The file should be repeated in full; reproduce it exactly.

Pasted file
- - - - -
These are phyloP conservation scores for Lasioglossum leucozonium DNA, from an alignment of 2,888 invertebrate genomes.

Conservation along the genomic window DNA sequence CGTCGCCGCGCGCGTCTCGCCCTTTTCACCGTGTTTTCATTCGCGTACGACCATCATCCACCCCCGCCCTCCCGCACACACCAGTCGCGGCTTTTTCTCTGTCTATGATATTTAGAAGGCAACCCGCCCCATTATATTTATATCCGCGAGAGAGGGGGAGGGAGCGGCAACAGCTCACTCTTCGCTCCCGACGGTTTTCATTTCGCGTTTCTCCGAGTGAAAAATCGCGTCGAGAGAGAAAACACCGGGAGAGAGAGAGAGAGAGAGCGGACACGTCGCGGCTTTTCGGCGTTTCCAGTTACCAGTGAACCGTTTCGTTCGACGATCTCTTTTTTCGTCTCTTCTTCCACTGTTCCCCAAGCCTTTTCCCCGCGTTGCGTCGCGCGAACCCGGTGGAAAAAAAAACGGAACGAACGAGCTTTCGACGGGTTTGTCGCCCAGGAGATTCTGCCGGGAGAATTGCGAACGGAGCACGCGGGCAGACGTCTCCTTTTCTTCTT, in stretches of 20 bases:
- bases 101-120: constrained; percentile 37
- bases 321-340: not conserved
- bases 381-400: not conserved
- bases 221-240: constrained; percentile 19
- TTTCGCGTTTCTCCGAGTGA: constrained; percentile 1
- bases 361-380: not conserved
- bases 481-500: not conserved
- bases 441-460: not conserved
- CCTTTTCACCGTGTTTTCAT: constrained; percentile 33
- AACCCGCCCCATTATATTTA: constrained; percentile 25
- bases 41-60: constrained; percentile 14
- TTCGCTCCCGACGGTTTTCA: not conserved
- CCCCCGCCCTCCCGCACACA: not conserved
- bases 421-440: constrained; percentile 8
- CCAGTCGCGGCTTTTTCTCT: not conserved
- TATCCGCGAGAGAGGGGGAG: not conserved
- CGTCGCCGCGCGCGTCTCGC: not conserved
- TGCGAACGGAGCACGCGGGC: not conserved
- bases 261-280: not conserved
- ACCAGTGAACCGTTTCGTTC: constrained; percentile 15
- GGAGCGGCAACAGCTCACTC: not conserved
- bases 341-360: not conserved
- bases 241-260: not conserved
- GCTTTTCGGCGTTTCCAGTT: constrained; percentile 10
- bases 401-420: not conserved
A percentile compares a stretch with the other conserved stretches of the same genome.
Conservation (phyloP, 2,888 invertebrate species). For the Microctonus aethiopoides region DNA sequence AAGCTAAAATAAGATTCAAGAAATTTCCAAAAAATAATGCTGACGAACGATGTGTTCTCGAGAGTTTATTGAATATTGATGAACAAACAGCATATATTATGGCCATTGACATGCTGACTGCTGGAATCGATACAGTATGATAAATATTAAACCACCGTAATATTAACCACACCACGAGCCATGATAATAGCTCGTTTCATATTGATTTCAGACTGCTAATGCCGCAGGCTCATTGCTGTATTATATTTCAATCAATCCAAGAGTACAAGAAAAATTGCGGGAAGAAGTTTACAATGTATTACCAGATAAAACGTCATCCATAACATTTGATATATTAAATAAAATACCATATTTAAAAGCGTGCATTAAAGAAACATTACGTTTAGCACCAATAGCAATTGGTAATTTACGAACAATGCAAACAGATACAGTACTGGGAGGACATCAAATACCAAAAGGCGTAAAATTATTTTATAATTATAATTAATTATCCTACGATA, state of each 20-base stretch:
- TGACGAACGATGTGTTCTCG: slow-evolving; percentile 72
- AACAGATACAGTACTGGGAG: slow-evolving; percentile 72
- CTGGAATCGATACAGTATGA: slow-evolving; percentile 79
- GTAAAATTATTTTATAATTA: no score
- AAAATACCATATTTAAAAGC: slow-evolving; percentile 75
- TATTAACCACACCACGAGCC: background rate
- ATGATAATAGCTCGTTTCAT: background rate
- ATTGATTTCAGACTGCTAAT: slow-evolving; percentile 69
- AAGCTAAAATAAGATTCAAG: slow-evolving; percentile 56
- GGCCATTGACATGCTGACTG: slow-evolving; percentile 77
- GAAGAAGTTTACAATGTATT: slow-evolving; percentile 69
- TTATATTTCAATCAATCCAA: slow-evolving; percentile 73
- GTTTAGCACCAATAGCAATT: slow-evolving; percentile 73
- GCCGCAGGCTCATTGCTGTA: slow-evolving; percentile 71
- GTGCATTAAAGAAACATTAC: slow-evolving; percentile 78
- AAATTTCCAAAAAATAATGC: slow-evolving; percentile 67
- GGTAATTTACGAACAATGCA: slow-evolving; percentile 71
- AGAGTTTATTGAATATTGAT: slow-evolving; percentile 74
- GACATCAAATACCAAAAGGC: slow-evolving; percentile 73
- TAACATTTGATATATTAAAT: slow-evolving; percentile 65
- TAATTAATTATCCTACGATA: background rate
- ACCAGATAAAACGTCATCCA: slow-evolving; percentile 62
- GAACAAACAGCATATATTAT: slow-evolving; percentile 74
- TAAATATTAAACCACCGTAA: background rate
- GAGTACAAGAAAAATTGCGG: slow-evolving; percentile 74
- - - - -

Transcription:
These are phyloP conservation scores for Lasioglossum leucozonium DNA, from an alignment of 2,888 invertebrate genomes.

Conservation along the genomic window DNA sequence CGTCGCCGCGCGCGTCTCGCCCTTTTCACCGTGTTTTCATTCGCGTACGACCATCATCCACCCCCGCCCTCCCGCACACACCAGTCGCGGCTTTTTCTCTGTCTATGATATTTAGAAGGCAACCCGCCCCATTATATTTATATCCGCGAGAGAGGGGGAGGGAGCGGCAACAGCTCACTCTTCGCTCCCGACGGTTTTCATTTCGCGTTTCTCCGAGTGAAAAATCGCGTCGAGAGAGAAAACACCGGGAGAGAGAGAGAGAGAGAGCGGACACGTCGCGGCTTTTCGGCGTTTCCAGTTACCAGTGAACCGTTTCGTTCGACGATCTCTTTTTTCGTCTCTTCTTCCACTGTTCCCCAAGCCTTTTCCCCGCGTTGCGTCGCGCGAACCCGGTGGAAAAAAAAACGGAACGAACGAGCTTTCGACGGGTTTGTCGCCCAGGAGATTCTGCCGGGAGAATTGCGAACGGAGCACGCGGGCAGACGTCTCCTTTTCTTCTT, in stretches of 20 bases:
- bases 101-120: constrained; percentile 37
- bases 321-340: not conserved
- bases 381-400: not conserved
- bases 221-240: constrained; percentile 19
- TTTCGCGTTTCTCCGAGTGA: constrained; percentile 1
- bases 361-380: not conserved
- bases 481-500: not conserved
- bases 441-460: not conserved
- CCTTTTCACCGTGTTTTCAT: constrained; percentile 33
- AACCCGCCCCATTATATTTA: constrained; percentile 25
- bases 41-60: constrained; percentile 14
- TTCGCTCCCGACGGTTTTCA: not conserved
- CCCCCGCCCTCCCGCACACA: not conserved
- bases 421-440: constrained; percentile 8
- CCAGTCGCGGCTTTTTCTCT: not conserved
- TATCCGCGAGAGAGGGGGAG: not conserved
- CGTCGCCGCGCGCGTCTCGC: not conserved
- TGCGAACGGAGCACGCGGGC: not conserved
- bases 261-280: not conserved
- ACCAGTGAACCGTTTCGTTC: constrained; percentile 15
- GGAGCGGCAACAGCTCACTC: not conserved
- bases 341-360: not conserved
- bases 241-260: not conserved
- GCTTTTCGGCGTTTCCAGTT: constrained; percentile 10
- bases 401-420: not conserved
A percentile compares a stretch with the other conserved stretches of the same genome.
Conservation (phyloP, 2,888 invertebrate species). For the Microctonus aethiopoides region DNA sequence AAGCTAAAATAAGATTCAAGAAATTTCCAAAAAATAATGCTGACGAACGATGTGTTCTCGAGAGTTTATTGAATATTGATGAACAAACAGCATATATTATGGCCATTGACATGCTGACTGCTGGAATCGATACAGTATGATAAATATTAAACCACCGTAATATTAACCACACCACGAGCCATGATAATAGCTCGTTTCATATTGATTTCAGACTGCTAATGCCGCAGGCTCATTGCTGTATTATATTTCAATCAATCCAAGAGTACAAGAAAAATTGCGGGAAGAAGTTTACAATGTATTACCAGATAAAACGTCATCCATAACATTTGATATATTAAATAAAATACCATATTTAAAAGCGTGCATTAAAGAAACATTACGTTTAGCACCAATAGCAATTGGTAATTTACGAACAATGCAAACAGATACAGTACTGGGAGGACATCAAATACCAAAAGGCGTAAAATTATTTTATAATTATAATTAATTATCCTACGATA, state of each 20-base stretch:
- TGACGAACGATGTGTTCTCG: slow-evolving; percentile 72
- AACAGATACAGTACTGGGAG: slow-evolving; percentile 72
- CTGGAATCGATACAGTATGA: slow-evolving; percentile 79
- GTAAAATTATTTTATAATTA: no score
- AAAATACCATATTTAAAAGC: slow-evolving; percentile 75
- TATTAACCACACCACGAGCC: background rate
- ATGATAATAGCTCGTTTCAT: background rate
- ATTGATTTCAGACTGCTAAT: slow-evolving; percentile 69
- AAGCTAAAATAAGATTCAAG: slow-evolving; percentile 56
- GGCCATTGACATGCTGACTG: slow-evolving; percentile 77
- GAAGAAGTTTACAATGTATT: slow-evolving; percentile 69
- TTATATTTCAATCAATCCAA: slow-evolving; percentile 73
- GTTTAGCACCAATAGCAATT: slow-evolving; percentile 73
- GCCGCAGGCTCATTGCTGTA: slow-evolving; percentile 71
- GTGCATTAAAGAAACATTAC: slow-evolving; percentile 78
- AAATTTCCAAAAAATAATGC: slow-evolving; percentile 67
- GGTAATTTACGAACAATGCA: slow-evolving; percentile 71
- AGAGTTTATTGAATATTGAT: slow-evolving; percentile 74
- GACATCAAATACCAAAAGGC: slow-evolving; percentile 73
- TAACATTTGATATATTAAAT: slow-evolving; percentile 65
- TAATTAATTATCCTACGATA: background rate
- ACCAGATAAAACGTCATCCA: slow-evolving; percentile 62
- GAACAAACAGCATATATTAT: slow-evolving; percentile 74
- TAAATATTAAACCACCGTAA: background rate
- GAGTACAAGAAAAATTGCGG: slow-evolving; percentile 74